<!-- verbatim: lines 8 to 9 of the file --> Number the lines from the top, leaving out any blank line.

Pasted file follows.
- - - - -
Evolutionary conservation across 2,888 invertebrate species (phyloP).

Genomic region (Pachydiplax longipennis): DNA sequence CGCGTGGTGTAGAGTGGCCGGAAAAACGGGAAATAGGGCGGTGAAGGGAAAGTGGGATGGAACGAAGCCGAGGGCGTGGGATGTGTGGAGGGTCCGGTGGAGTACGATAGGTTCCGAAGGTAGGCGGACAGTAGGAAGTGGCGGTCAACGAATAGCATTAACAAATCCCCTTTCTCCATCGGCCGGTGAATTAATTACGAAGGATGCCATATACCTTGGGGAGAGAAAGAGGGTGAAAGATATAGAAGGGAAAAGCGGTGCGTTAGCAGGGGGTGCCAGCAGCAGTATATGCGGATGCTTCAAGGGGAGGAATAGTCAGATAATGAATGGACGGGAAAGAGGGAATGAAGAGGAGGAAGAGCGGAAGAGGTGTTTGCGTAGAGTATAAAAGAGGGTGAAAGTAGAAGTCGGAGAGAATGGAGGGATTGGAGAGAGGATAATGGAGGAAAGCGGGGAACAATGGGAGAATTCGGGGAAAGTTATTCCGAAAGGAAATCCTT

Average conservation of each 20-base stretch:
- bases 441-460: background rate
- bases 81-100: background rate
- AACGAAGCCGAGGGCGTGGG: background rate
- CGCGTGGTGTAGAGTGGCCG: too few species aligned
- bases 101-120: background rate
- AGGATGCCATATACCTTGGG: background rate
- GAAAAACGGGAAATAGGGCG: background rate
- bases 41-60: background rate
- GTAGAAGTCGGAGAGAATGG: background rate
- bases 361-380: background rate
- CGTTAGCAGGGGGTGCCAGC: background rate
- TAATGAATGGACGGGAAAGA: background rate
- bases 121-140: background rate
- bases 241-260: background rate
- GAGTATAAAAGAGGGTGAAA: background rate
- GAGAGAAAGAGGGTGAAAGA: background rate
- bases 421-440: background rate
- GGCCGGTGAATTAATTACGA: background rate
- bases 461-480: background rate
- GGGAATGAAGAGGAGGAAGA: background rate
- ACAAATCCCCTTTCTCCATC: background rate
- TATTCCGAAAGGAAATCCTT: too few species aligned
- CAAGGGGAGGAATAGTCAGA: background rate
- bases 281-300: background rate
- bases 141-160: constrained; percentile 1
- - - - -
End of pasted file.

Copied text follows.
- bases 101-120: background rate
- AGGATGCCATATACCTTGGG: background rate